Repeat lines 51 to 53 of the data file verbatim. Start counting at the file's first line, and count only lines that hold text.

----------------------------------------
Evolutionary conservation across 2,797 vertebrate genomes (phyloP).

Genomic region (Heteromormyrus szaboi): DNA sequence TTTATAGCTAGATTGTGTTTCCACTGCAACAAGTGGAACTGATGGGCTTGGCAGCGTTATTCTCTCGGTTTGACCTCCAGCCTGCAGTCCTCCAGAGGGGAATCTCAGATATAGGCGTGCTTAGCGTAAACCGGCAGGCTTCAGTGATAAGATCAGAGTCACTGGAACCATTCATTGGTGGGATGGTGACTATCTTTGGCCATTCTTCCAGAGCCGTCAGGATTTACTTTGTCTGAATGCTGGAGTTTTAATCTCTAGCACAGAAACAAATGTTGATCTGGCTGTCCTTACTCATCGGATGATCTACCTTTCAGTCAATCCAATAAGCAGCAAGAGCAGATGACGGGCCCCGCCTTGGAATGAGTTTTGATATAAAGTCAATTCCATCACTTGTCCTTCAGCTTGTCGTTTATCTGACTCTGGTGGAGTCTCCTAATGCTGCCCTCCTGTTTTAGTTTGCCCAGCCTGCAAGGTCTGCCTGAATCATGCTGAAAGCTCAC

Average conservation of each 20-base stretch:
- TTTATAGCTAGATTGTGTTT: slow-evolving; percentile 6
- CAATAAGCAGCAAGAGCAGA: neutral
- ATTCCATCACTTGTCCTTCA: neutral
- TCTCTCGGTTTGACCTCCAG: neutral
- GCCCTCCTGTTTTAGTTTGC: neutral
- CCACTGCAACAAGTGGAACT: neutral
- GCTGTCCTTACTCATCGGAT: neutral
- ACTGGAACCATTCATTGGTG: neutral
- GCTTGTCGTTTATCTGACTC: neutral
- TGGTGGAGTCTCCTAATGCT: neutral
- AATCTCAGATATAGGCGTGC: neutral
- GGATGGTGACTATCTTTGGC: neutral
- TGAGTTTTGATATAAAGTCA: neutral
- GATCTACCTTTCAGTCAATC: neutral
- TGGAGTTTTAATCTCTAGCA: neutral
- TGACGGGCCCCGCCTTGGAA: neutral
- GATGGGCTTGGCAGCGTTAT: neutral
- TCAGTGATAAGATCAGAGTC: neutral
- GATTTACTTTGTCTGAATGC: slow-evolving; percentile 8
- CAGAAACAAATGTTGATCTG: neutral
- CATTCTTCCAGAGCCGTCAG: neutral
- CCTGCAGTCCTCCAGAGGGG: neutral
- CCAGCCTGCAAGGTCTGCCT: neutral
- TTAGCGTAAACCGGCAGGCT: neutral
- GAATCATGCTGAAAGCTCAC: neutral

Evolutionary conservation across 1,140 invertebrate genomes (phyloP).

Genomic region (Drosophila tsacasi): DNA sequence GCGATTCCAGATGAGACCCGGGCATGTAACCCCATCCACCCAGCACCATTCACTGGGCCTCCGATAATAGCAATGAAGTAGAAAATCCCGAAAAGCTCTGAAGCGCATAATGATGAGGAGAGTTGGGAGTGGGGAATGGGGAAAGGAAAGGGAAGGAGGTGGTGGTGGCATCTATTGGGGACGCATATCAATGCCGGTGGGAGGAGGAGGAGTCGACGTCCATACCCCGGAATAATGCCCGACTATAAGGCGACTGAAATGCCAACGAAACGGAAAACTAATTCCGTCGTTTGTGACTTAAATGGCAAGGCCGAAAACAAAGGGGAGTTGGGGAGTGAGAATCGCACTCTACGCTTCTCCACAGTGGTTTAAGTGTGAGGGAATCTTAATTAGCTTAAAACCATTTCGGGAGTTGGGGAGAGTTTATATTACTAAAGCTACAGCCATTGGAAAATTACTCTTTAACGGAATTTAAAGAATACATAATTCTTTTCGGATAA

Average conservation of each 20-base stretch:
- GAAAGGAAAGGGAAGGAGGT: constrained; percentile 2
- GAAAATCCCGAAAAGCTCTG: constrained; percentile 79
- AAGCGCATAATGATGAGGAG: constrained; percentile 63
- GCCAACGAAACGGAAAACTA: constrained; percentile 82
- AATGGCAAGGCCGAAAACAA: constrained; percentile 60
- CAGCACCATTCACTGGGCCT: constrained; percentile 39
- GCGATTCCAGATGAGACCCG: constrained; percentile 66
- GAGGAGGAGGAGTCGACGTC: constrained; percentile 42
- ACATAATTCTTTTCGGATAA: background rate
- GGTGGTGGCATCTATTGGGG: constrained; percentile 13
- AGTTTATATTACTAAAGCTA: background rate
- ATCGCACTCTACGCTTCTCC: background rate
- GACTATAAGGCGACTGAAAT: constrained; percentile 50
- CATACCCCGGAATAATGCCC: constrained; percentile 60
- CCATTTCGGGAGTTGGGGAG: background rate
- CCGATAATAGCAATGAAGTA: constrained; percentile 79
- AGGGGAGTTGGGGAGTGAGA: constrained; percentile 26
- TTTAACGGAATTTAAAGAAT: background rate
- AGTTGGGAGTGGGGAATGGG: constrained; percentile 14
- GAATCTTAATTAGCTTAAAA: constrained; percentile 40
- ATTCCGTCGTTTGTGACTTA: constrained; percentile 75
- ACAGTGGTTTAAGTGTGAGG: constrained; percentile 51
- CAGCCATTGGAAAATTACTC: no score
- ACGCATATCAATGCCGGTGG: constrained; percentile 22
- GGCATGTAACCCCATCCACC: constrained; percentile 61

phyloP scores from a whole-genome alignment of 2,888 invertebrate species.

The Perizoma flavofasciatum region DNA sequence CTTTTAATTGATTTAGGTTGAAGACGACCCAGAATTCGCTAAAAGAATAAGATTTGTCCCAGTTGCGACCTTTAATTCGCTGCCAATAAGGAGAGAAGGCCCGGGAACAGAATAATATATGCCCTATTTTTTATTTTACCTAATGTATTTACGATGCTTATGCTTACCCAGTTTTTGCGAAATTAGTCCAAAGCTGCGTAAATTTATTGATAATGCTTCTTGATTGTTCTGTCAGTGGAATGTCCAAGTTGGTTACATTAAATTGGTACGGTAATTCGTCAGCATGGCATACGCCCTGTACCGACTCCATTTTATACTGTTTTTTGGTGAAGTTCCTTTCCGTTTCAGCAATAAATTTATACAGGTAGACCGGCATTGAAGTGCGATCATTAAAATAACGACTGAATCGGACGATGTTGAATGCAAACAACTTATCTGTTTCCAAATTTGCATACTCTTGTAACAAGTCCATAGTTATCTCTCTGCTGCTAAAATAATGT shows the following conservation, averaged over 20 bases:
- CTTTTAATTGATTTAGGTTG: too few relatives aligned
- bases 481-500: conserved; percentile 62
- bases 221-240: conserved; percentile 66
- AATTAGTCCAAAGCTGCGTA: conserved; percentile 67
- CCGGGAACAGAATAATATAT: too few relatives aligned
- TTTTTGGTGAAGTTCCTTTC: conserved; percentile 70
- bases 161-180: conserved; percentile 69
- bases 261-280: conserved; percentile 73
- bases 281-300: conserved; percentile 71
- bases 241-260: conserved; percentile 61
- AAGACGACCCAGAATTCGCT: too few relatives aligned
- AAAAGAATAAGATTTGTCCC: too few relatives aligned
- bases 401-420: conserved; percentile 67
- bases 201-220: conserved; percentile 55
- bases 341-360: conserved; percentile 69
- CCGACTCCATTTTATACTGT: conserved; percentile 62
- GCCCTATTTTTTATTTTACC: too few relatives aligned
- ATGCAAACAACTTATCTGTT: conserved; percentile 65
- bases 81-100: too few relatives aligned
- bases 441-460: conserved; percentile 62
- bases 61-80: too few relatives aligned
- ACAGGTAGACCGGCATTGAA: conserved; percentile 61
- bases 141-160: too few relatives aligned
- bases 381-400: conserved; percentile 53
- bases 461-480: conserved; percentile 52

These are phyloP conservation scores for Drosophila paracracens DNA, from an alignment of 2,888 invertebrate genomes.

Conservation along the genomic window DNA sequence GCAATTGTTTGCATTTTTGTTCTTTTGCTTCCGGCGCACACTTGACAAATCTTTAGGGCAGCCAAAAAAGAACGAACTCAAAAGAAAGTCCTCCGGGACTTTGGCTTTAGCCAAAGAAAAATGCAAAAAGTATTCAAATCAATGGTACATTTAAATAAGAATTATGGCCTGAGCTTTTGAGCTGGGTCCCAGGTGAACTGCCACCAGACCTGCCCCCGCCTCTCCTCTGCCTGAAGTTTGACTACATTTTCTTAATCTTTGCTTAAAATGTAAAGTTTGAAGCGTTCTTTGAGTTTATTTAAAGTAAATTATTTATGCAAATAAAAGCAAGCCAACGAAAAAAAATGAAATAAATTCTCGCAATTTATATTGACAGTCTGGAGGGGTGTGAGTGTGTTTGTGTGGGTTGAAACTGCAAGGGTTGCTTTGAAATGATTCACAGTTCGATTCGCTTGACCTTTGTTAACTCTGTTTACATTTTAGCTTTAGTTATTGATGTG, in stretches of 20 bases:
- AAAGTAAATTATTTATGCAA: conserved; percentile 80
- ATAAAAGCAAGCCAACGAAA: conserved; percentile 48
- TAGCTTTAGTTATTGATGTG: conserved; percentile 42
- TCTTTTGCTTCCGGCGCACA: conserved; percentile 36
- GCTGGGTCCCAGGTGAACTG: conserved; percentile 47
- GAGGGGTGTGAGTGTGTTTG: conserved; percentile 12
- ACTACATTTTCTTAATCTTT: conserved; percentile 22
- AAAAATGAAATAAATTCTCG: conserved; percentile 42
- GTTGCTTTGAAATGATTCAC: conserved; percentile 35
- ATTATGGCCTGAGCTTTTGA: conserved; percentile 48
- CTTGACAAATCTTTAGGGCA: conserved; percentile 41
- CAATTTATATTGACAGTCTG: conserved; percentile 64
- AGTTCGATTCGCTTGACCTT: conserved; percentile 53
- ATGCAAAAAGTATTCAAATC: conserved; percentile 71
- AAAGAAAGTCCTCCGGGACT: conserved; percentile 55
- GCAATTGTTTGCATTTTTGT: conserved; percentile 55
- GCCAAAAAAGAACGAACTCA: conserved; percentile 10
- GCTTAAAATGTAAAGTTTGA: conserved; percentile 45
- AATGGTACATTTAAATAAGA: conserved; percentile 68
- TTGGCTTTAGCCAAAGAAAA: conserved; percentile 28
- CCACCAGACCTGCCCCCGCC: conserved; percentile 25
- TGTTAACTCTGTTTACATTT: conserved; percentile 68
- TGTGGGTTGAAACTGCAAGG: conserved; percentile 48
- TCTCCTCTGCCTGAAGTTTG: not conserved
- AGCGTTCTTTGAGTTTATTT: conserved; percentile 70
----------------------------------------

- GAATCTTAATTAGCTTAAAA: constrained; percentile 40
- ATTCCGTCGTTTGTGACTTA: constrained; percentile 75
- ACAGTGGTTTAAGTGTGAGG: constrained; percentile 51